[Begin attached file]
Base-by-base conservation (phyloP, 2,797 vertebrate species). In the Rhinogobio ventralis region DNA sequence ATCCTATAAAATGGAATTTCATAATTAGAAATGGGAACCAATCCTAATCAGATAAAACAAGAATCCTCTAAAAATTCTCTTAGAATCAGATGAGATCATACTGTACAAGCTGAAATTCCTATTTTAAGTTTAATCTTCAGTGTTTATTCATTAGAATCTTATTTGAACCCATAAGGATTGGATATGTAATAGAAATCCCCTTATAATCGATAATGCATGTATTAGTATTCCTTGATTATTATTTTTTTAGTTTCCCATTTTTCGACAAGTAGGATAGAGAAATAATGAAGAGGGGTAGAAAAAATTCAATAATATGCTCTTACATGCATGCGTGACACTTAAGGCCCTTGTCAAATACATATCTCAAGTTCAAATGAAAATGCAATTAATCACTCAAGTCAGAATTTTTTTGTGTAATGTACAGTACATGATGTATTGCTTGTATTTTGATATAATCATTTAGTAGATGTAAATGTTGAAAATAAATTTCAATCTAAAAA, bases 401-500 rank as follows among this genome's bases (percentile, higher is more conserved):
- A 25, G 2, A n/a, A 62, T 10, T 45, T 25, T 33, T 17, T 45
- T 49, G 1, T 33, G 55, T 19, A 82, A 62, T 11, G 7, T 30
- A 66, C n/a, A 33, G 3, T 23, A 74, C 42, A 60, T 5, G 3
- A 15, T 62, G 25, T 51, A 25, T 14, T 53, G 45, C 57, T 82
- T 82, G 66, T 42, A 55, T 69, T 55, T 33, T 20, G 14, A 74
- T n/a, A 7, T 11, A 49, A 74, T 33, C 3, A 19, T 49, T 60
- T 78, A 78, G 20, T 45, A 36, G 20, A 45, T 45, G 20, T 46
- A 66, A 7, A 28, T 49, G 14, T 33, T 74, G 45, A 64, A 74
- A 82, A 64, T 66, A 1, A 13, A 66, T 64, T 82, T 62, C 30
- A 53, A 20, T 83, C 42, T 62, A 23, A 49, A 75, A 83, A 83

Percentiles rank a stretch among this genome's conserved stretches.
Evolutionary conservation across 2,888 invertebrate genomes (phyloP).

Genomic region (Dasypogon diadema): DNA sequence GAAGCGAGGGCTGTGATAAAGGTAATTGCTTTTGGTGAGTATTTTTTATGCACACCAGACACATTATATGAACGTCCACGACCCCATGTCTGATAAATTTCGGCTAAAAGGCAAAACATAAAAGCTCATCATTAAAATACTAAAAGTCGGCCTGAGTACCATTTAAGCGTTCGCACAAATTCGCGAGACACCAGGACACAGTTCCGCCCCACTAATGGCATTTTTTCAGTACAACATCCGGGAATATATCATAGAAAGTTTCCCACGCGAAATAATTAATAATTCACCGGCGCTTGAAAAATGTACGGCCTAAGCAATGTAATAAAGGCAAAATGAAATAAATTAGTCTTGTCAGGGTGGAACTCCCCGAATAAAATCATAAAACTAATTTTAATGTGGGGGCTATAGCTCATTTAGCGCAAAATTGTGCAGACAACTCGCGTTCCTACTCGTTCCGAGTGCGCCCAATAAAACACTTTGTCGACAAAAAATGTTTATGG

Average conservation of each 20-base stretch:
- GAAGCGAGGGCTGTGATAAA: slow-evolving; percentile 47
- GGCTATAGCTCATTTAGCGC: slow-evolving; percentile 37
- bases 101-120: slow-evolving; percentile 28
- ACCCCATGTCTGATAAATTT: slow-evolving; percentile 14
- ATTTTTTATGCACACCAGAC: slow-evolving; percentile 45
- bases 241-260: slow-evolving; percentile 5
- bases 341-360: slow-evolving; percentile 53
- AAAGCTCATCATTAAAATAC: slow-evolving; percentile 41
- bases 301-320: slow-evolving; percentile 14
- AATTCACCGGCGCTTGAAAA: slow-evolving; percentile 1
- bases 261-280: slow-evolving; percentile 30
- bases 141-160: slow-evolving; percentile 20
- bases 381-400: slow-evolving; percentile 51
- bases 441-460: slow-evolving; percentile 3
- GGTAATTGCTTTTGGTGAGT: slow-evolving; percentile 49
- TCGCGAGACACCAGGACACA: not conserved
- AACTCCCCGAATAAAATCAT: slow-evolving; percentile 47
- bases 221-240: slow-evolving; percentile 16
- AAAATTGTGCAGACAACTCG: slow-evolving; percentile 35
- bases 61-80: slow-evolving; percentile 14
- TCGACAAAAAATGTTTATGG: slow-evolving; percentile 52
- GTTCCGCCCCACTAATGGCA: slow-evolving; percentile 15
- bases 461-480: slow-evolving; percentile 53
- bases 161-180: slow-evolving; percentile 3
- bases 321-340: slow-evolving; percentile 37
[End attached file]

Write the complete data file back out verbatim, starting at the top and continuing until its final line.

Base-by-base conservation (phyloP, 2,797 vertebrate species). In the Rhinogobio ventralis region DNA sequence ATCCTATAAAATGGAATTTCATAATTAGAAATGGGAACCAATCCTAATCAGATAAAACAAGAATCCTCTAAAAATTCTCTTAGAATCAGATGAGATCATACTGTACAAGCTGAAATTCCTATTTTAAGTTTAATCTTCAGTGTTTATTCATTAGAATCTTATTTGAACCCATAAGGATTGGATATGTAATAGAAATCCCCTTATAATCGATAATGCATGTATTAGTATTCCTTGATTATTATTTTTTTAGTTTCCCATTTTTCGACAAGTAGGATAGAGAAATAATGAAGAGGGGTAGAAAAAATTCAATAATATGCTCTTACATGCATGCGTGACACTTAAGGCCCTTGTCAAATACATATCTCAAGTTCAAATGAAAATGCAATTAATCACTCAAGTCAGAATTTTTTTGTGTAATGTACAGTACATGATGTATTGCTTGTATTTTGATATAATCATTTAGTAGATGTAAATGTTGAAAATAAATTTCAATCTAAAAA, bases 401-500 rank as follows among this genome's bases (percentile, higher is more conserved):
- A 25, G 2, A n/a, A 62, T 10, T 45, T 25, T 33, T 17, T 45
- T 49, G 1, T 33, G 55, T 19, A 82, A 62, T 11, G 7, T 30
- A 66, C n/a, A 33, G 3, T 23, A 74, C 42, A 60, T 5, G 3
- A 15, T 62, G 25, T 51, A 25, T 14, T 53, G 45, C 57, T 82
- T 82, G 66, T 42, A 55, T 69, T 55, T 33, T 20, G 14, A 74
- T n/a, A 7, T 11, A 49, A 74, T 33, C 3, A 19, T 49, T 60
- T 78, A 78, G 20, T 45, A 36, G 20, A 45, T 45, G 20, T 46
- A 66, A 7, A 28, T 49, G 14, T 33, T 74, G 45, A 64, A 74
- A 82, A 64, T 66, A 1, A 13, A 66, T 64, T 82, T 62, C 30
- A 53, A 20, T 83, C 42, T 62, A 23, A 49, A 75, A 83, A 83

Percentiles rank a stretch among this genome's conserved stretches.
Evolutionary conservation across 2,888 invertebrate genomes (phyloP).

Genomic region (Dasypogon diadema): DNA sequence GAAGCGAGGGCTGTGATAAAGGTAATTGCTTTTGGTGAGTATTTTTTATGCACACCAGACACATTATATGAACGTCCACGACCCCATGTCTGATAAATTTCGGCTAAAAGGCAAAACATAAAAGCTCATCATTAAAATACTAAAAGTCGGCCTGAGTACCATTTAAGCGTTCGCACAAATTCGCGAGACACCAGGACACAGTTCCGCCCCACTAATGGCATTTTTTCAGTACAACATCCGGGAATATATCATAGAAAGTTTCCCACGCGAAATAATTAATAATTCACCGGCGCTTGAAAAATGTACGGCCTAAGCAATGTAATAAAGGCAAAATGAAATAAATTAGTCTTGTCAGGGTGGAACTCCCCGAATAAAATCATAAAACTAATTTTAATGTGGGGGCTATAGCTCATTTAGCGCAAAATTGTGCAGACAACTCGCGTTCCTACTCGTTCCGAGTGCGCCCAATAAAACACTTTGTCGACAAAAAATGTTTATGG

Average conservation of each 20-base stretch:
- GAAGCGAGGGCTGTGATAAA: slow-evolving; percentile 47
- GGCTATAGCTCATTTAGCGC: slow-evolving; percentile 37
- bases 101-120: slow-evolving; percentile 28
- ACCCCATGTCTGATAAATTT: slow-evolving; percentile 14
- ATTTTTTATGCACACCAGAC: slow-evolving; percentile 45
- bases 241-260: slow-evolving; percentile 5
- bases 341-360: slow-evolving; percentile 53
- AAAGCTCATCATTAAAATAC: slow-evolving; percentile 41
- bases 301-320: slow-evolving; percentile 14
- AATTCACCGGCGCTTGAAAA: slow-evolving; percentile 1
- bases 261-280: slow-evolving; percentile 30
- bases 141-160: slow-evolving; percentile 20
- bases 381-400: slow-evolving; percentile 51
- bases 441-460: slow-evolving; percentile 3
- GGTAATTGCTTTTGGTGAGT: slow-evolving; percentile 49
- TCGCGAGACACCAGGACACA: not conserved
- AACTCCCCGAATAAAATCAT: slow-evolving; percentile 47
- bases 221-240: slow-evolving; percentile 16
- AAAATTGTGCAGACAACTCG: slow-evolving; percentile 35
- bases 61-80: slow-evolving; percentile 14
- TCGACAAAAAATGTTTATGG: slow-evolving; percentile 52
- GTTCCGCCCCACTAATGGCA: slow-evolving; percentile 15
- bases 461-480: slow-evolving; percentile 53
- bases 161-180: slow-evolving; percentile 3
- bases 321-340: slow-evolving; percentile 37